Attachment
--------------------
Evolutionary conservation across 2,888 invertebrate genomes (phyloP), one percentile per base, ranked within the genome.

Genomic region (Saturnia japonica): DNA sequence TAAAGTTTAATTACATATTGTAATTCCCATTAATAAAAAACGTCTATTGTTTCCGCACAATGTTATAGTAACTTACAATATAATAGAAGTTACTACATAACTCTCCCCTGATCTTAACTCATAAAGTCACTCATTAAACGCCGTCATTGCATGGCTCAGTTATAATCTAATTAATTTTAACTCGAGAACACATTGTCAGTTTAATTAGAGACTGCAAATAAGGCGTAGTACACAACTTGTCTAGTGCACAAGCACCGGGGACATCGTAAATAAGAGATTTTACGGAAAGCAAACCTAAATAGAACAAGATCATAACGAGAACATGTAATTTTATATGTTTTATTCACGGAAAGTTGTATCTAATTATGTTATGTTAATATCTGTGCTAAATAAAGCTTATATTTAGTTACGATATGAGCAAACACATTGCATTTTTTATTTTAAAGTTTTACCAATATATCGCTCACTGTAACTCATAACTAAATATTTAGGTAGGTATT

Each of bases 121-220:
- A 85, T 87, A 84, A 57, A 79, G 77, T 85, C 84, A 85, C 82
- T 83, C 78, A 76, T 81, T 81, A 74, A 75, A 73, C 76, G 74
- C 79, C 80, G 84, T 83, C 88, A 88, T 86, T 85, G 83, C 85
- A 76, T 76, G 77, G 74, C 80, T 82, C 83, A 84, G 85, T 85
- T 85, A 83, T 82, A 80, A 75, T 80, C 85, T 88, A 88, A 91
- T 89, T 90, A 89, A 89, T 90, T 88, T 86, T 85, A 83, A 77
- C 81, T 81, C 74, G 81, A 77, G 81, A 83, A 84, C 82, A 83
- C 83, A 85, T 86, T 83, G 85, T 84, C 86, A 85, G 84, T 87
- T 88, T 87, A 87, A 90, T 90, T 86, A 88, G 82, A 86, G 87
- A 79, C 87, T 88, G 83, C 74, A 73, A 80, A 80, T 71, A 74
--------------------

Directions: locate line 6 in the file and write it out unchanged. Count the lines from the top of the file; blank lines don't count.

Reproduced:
- C 79, C 80, G 84, T 83, C 88, A 88, T 86, T 85, G 83, C 85